[Éomer]: "...The world is all grown strange. Elf and Dwarf in company walk in our daily fields; and folk speak with the Lady of the Wood and yet live; and the Sword comes back to war that was broken in the long ages ere the fathers of our fathers rode into the Mark! How shall a man judge what to do in such times?"
"As he ever has judged," said Aragorn. "Good and ill have not changed since yesteryear; nor are they one thing among Elves and Dwarves and another among Men. It is a man's part to discern them, as much in the Golden Wood as in his own house." ---JRR Tolkien, The Lord of the Rings, p. 348.
My life-long fascination with the works of JRR Tolkien continues unabated. It is a sickness. An obsession. I even teach an introduction to the liberal arts course that uses The Lord of the Rings as the primary text. Ever since I can remember first reading Tolkien, I have had an inner sensation that I am reading something that captures the transcendent first things of life in a literary and poetic way. Perhaps that is why I have returned to it again and again. There is something wholesome and even cleansing about this fascinating work of fantasy. Something that washes away the grime of so much modern entertainment. Even during my fundamentalist period, and despite the frequent bromides against Tolkien and CS Lewis for their dabbling in "magic!" I have held Tolkien's writing in high regard. When I read Joseph Pearce's biography of Tolkien--Tolkien: Man and Myth--I first made the connection between The Lord of the Rings and Tolkien's Catholic faith and devotion. Since this occurred during that period of time when several of us from St. John's Episcopal Church were reading and studying the ancient Christian traditions, I was primed for such an interpretation. The novel suddenly opened up in a deeper way. When read in conjunction with his detailed and fascinating collection of letters, which provided a wealth of running commentary on his own work as it related to his life as an Oxford don and Catholic Christian, I was hooked. For me, Tolkien had become the 20th century's author of the century. The seedlings dropped into the soil of my mind, heart, and will certainly played a role in my eventual embrace of Mother Church built upon the Jesus the cornerstone and the foundation of St. Peter and the apostles. Imagine that. An entire secondary world, with its own cosmology, mythological traditions, races, languages (some of which can be learned and spoken), complex plot, and layered characters, all from the mind of a rather shy and crusty old Oxford literary don. And that becomes a doorway into a deeper love for God, His Son, His Church, and a love for the grace by which one can live in friendship with God. The seedbed was planted and waiting germination, flowering, all looking towards a fruitful harvest.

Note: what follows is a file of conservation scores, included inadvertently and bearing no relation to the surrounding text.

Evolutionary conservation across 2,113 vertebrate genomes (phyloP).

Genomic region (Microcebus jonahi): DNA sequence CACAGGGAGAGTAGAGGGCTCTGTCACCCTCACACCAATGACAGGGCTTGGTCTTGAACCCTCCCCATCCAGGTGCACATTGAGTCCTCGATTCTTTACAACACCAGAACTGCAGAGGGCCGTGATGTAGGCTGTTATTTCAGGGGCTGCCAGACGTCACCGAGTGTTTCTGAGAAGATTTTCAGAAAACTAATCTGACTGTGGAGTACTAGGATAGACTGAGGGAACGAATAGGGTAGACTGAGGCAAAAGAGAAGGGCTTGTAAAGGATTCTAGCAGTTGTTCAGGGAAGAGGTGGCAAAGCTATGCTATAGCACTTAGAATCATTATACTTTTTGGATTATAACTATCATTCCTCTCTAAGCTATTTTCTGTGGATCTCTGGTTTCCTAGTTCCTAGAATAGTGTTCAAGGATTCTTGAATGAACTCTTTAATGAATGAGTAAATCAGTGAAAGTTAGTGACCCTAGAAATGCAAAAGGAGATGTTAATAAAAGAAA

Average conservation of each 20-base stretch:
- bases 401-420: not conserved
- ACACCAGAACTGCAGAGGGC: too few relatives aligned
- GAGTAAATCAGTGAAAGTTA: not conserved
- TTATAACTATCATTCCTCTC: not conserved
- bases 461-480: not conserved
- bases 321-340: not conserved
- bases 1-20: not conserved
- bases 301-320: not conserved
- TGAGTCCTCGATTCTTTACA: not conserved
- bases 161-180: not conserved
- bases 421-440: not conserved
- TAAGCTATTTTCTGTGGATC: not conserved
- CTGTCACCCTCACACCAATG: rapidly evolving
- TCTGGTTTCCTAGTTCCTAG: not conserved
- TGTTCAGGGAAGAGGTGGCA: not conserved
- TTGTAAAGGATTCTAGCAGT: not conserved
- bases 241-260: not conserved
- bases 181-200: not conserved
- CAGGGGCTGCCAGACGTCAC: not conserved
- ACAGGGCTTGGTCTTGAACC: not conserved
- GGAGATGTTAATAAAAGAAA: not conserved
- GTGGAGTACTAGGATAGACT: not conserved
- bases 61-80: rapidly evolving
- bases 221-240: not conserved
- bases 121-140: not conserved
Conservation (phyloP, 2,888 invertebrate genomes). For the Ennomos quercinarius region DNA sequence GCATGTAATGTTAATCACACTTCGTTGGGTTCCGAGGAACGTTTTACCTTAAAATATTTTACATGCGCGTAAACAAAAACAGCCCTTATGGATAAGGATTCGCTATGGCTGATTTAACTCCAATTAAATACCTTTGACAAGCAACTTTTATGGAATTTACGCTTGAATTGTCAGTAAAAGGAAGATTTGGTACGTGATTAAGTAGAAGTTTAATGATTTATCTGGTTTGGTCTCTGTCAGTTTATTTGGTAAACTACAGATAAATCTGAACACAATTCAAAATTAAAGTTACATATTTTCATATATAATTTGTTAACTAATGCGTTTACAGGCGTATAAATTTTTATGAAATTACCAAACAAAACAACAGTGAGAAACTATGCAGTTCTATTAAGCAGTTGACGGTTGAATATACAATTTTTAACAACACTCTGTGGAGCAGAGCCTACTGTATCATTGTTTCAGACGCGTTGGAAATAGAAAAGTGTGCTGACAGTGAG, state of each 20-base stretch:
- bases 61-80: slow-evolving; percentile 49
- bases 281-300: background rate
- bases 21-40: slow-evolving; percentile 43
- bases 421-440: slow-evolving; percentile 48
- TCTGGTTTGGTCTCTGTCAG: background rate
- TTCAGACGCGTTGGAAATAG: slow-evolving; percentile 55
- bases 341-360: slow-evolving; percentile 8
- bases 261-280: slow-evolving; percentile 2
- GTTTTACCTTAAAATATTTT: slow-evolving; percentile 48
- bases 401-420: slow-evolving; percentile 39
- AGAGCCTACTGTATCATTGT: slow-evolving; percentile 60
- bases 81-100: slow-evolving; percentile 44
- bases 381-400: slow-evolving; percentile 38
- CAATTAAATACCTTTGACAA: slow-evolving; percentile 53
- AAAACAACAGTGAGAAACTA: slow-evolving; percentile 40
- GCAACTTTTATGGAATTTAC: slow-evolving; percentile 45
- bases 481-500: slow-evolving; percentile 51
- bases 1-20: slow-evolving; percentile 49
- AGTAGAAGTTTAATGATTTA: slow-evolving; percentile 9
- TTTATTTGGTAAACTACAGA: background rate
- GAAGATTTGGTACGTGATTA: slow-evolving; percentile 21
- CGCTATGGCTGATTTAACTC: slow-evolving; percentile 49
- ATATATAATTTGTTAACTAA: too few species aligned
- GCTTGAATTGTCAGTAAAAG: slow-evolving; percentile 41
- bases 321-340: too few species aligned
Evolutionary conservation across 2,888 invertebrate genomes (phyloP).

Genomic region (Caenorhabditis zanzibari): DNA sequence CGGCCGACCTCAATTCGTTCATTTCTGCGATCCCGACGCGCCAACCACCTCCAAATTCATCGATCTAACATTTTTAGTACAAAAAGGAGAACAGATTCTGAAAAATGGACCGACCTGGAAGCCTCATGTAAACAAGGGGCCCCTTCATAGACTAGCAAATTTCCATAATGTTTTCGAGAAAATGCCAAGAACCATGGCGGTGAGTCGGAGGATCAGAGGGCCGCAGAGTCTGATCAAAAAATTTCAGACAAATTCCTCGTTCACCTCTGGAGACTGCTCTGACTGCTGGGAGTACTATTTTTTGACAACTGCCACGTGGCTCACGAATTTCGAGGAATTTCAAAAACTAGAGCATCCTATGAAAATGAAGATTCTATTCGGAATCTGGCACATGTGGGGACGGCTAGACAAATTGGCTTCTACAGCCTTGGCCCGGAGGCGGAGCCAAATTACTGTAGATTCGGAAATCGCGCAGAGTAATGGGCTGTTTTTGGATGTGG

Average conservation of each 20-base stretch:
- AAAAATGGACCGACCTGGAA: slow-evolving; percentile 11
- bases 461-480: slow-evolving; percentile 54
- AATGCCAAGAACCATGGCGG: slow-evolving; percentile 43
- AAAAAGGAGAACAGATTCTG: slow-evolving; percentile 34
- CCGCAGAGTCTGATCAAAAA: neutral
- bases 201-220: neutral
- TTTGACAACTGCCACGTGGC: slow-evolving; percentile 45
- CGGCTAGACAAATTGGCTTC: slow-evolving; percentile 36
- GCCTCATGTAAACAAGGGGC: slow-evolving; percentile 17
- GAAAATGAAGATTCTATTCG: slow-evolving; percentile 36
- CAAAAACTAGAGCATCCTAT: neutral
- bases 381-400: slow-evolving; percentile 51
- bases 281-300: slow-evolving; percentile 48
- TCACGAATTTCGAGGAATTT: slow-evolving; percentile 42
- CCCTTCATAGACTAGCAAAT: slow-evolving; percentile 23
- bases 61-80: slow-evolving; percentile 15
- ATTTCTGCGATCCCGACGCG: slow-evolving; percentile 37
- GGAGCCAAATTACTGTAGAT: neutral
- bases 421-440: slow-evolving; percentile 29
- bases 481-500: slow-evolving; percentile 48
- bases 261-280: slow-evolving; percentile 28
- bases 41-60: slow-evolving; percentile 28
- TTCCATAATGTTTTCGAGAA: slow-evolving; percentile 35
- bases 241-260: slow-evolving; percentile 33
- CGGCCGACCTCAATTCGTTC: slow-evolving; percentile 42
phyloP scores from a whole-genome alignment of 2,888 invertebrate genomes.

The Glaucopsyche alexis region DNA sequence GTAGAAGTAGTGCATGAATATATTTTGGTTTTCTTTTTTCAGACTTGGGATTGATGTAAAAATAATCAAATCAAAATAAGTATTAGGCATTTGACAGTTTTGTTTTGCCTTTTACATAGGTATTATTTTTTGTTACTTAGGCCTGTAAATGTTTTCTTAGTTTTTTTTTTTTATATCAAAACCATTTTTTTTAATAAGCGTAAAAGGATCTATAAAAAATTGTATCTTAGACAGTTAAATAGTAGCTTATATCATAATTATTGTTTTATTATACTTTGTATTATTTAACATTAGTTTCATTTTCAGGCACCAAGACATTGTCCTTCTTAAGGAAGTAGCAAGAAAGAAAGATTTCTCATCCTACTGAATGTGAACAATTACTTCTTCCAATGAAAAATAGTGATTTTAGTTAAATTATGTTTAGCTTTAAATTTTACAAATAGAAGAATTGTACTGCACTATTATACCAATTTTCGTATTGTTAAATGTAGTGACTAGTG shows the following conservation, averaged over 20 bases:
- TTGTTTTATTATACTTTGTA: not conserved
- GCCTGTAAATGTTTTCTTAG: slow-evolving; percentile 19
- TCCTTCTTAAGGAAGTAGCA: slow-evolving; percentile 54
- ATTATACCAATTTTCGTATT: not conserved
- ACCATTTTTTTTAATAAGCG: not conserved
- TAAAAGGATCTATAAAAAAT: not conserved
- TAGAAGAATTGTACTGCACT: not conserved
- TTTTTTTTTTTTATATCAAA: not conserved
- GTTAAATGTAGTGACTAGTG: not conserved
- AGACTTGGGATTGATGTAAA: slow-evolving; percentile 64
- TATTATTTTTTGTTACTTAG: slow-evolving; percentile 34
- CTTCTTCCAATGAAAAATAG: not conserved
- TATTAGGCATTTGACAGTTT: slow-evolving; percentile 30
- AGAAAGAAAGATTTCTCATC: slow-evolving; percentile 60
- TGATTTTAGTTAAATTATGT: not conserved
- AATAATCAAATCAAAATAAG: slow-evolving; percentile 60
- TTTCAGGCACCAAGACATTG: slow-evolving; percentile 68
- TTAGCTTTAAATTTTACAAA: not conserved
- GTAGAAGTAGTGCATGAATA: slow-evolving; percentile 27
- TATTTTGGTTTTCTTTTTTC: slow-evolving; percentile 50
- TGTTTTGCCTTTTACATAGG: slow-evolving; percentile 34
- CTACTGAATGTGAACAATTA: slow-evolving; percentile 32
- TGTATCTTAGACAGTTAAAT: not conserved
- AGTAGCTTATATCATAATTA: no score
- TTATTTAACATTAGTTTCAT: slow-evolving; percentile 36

If The Lord of the Rings is one of the greatest works of literature to come out of the 20th century, can it compare with the best selling "book" of all time: The Bible? Ever grateful for the love of the Scriptures formed in me during my time among my fundamentalist sisters and brothers, I have always regarded the Scriptures as the Word of God, inspired by the Holy Spirit, and used by God to reveal the Incarnate Son, Jesus. This was brought home to me in a palpable way when I began my seminary studies at Nashotah House. I was not expecting what the House had in mind for me in their New Testament survey course. The professor was both a godly and first-rate Roman Catholic theologian and biblical scholar. His classroom teaching was as detailed and critical as his devout spirituality and charity was clear and real. He asked great questions, introduced me to the best of the tools for New Testament study and criticism, and used Raymond E. Brown's monumental introduction to the New Testament. His respect and reverence for the Scriptures was clear in all that he did in class. I found myself simply overwhelmed by this humble, yet prodigious individual. It left a lasting impression upon me. If this is an example of Roman Catholic scholarship at the seminary level, and he was willing to share that scholarship with Nashotah House, a non-Catholic seminary, then this man must be an extraordinary Christian. Even after the seminary term finished, I stayed in touch with him via phone and by email. He was helpful in many different ways, and his genuine concern for me as a human being was moving and compelling. I don't think I could have asked for a better biblical mentor. A lot of my former fundamentalist objections to the Catholic faith were beginning to shrivel and fall like leaves on an autumn tree. God bless this man for his ministry to me!